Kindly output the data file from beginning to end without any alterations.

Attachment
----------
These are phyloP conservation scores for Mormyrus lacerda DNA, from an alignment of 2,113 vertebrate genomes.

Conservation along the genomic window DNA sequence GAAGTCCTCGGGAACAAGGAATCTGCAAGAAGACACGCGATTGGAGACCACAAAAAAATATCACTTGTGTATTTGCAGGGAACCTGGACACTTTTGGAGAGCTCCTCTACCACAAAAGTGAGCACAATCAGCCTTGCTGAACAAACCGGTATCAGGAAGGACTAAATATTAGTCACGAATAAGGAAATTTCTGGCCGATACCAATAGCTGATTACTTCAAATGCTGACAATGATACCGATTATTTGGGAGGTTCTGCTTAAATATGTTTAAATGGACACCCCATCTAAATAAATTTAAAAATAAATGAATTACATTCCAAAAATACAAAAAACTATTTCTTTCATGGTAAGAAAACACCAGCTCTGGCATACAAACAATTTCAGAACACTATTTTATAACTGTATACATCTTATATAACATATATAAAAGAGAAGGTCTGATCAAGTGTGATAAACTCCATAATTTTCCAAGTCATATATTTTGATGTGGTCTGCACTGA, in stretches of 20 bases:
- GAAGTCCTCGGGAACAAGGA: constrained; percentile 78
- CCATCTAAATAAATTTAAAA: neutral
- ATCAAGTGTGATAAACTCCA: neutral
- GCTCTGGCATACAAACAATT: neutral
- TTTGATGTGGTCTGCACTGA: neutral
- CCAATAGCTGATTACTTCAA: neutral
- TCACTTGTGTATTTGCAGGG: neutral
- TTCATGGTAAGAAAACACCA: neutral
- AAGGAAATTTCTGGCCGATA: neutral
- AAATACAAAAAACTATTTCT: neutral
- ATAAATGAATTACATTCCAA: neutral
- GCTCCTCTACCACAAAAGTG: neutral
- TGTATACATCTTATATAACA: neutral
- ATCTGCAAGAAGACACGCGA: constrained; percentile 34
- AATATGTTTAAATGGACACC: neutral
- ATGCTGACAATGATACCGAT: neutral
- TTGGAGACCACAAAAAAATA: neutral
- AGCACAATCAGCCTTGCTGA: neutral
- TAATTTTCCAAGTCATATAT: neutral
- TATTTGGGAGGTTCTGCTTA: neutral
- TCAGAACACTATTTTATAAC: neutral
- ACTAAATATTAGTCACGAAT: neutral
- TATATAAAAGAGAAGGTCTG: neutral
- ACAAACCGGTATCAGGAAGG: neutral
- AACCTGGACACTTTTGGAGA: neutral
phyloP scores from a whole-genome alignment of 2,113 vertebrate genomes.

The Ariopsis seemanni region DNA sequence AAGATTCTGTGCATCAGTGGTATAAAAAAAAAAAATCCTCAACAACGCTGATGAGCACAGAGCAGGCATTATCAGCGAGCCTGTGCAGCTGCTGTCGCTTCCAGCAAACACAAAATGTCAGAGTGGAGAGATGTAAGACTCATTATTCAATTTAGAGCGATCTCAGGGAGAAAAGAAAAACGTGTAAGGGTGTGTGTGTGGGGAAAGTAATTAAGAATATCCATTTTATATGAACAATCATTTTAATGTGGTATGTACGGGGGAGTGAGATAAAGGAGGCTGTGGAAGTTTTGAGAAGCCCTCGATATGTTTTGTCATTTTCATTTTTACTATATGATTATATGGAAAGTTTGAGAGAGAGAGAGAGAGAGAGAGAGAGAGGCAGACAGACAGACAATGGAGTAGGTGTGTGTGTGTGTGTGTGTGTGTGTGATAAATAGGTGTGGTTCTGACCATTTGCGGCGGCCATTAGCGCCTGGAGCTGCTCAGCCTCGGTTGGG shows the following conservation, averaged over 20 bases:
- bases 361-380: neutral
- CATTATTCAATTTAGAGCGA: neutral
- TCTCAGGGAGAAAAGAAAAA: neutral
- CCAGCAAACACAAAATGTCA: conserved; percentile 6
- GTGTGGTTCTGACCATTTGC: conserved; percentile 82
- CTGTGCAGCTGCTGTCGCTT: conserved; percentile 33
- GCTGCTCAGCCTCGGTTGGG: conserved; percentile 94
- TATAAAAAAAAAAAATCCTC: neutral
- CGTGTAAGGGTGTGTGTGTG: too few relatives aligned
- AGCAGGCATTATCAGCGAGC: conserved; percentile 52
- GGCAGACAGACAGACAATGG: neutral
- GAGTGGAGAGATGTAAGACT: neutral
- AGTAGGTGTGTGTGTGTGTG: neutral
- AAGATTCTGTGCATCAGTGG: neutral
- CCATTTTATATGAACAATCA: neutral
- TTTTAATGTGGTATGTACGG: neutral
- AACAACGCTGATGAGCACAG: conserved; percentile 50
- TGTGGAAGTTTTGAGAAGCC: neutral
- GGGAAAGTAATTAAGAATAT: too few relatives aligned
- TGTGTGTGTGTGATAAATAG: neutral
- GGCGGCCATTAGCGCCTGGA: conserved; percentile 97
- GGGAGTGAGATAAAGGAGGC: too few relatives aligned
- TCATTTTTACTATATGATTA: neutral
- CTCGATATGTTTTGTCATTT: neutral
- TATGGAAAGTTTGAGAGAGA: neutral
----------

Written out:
These are phyloP conservation scores for Mormyrus lacerda DNA, from an alignment of 2,113 vertebrate genomes.

Conservation along the genomic window DNA sequence GAAGTCCTCGGGAACAAGGAATCTGCAAGAAGACACGCGATTGGAGACCACAAAAAAATATCACTTGTGTATTTGCAGGGAACCTGGACACTTTTGGAGAGCTCCTCTACCACAAAAGTGAGCACAATCAGCCTTGCTGAACAAACCGGTATCAGGAAGGACTAAATATTAGTCACGAATAAGGAAATTTCTGGCCGATACCAATAGCTGATTACTTCAAATGCTGACAATGATACCGATTATTTGGGAGGTTCTGCTTAAATATGTTTAAATGGACACCCCATCTAAATAAATTTAAAAATAAATGAATTACATTCCAAAAATACAAAAAACTATTTCTTTCATGGTAAGAAAACACCAGCTCTGGCATACAAACAATTTCAGAACACTATTTTATAACTGTATACATCTTATATAACATATATAAAAGAGAAGGTCTGATCAAGTGTGATAAACTCCATAATTTTCCAAGTCATATATTTTGATGTGGTCTGCACTGA, in stretches of 20 bases:
- GAAGTCCTCGGGAACAAGGA: constrained; percentile 78
- CCATCTAAATAAATTTAAAA: neutral
- ATCAAGTGTGATAAACTCCA: neutral
- GCTCTGGCATACAAACAATT: neutral
- TTTGATGTGGTCTGCACTGA: neutral
- CCAATAGCTGATTACTTCAA: neutral
- TCACTTGTGTATTTGCAGGG: neutral
- TTCATGGTAAGAAAACACCA: neutral
- AAGGAAATTTCTGGCCGATA: neutral
- AAATACAAAAAACTATTTCT: neutral
- ATAAATGAATTACATTCCAA: neutral
- GCTCCTCTACCACAAAAGTG: neutral
- TGTATACATCTTATATAACA: neutral
- ATCTGCAAGAAGACACGCGA: constrained; percentile 34
- AATATGTTTAAATGGACACC: neutral
- ATGCTGACAATGATACCGAT: neutral
- TTGGAGACCACAAAAAAATA: neutral
- AGCACAATCAGCCTTGCTGA: neutral
- TAATTTTCCAAGTCATATAT: neutral
- TATTTGGGAGGTTCTGCTTA: neutral
- TCAGAACACTATTTTATAAC: neutral
- ACTAAATATTAGTCACGAAT: neutral
- TATATAAAAGAGAAGGTCTG: neutral
- ACAAACCGGTATCAGGAAGG: neutral
- AACCTGGACACTTTTGGAGA: neutral
phyloP scores from a whole-genome alignment of 2,113 vertebrate genomes.

The Ariopsis seemanni region DNA sequence AAGATTCTGTGCATCAGTGGTATAAAAAAAAAAAATCCTCAACAACGCTGATGAGCACAGAGCAGGCATTATCAGCGAGCCTGTGCAGCTGCTGTCGCTTCCAGCAAACACAAAATGTCAGAGTGGAGAGATGTAAGACTCATTATTCAATTTAGAGCGATCTCAGGGAGAAAAGAAAAACGTGTAAGGGTGTGTGTGTGGGGAAAGTAATTAAGAATATCCATTTTATATGAACAATCATTTTAATGTGGTATGTACGGGGGAGTGAGATAAAGGAGGCTGTGGAAGTTTTGAGAAGCCCTCGATATGTTTTGTCATTTTCATTTTTACTATATGATTATATGGAAAGTTTGAGAGAGAGAGAGAGAGAGAGAGAGAGAGGCAGACAGACAGACAATGGAGTAGGTGTGTGTGTGTGTGTGTGTGTGTGTGATAAATAGGTGTGGTTCTGACCATTTGCGGCGGCCATTAGCGCCTGGAGCTGCTCAGCCTCGGTTGGG shows the following conservation, averaged over 20 bases:
- bases 361-380: neutral
- CATTATTCAATTTAGAGCGA: neutral
- TCTCAGGGAGAAAAGAAAAA: neutral
- CCAGCAAACACAAAATGTCA: conserved; percentile 6
- GTGTGGTTCTGACCATTTGC: conserved; percentile 82
- CTGTGCAGCTGCTGTCGCTT: conserved; percentile 33
- GCTGCTCAGCCTCGGTTGGG: conserved; percentile 94
- TATAAAAAAAAAAAATCCTC: neutral
- CGTGTAAGGGTGTGTGTGTG: too few relatives aligned
- AGCAGGCATTATCAGCGAGC: conserved; percentile 52
- GGCAGACAGACAGACAATGG: neutral
- GAGTGGAGAGATGTAAGACT: neutral
- AGTAGGTGTGTGTGTGTGTG: neutral
- AAGATTCTGTGCATCAGTGG: neutral
- CCATTTTATATGAACAATCA: neutral
- TTTTAATGTGGTATGTACGG: neutral
- AACAACGCTGATGAGCACAG: conserved; percentile 50
- TGTGGAAGTTTTGAGAAGCC: neutral
- GGGAAAGTAATTAAGAATAT: too few relatives aligned
- TGTGTGTGTGTGATAAATAG: neutral
- GGCGGCCATTAGCGCCTGGA: conserved; percentile 97
- GGGAGTGAGATAAAGGAGGC: too few relatives aligned
- TCATTTTTACTATATGATTA: neutral
- CTCGATATGTTTTGTCATTT: neutral
- TATGGAAAGTTTGAGAGAGA: neutral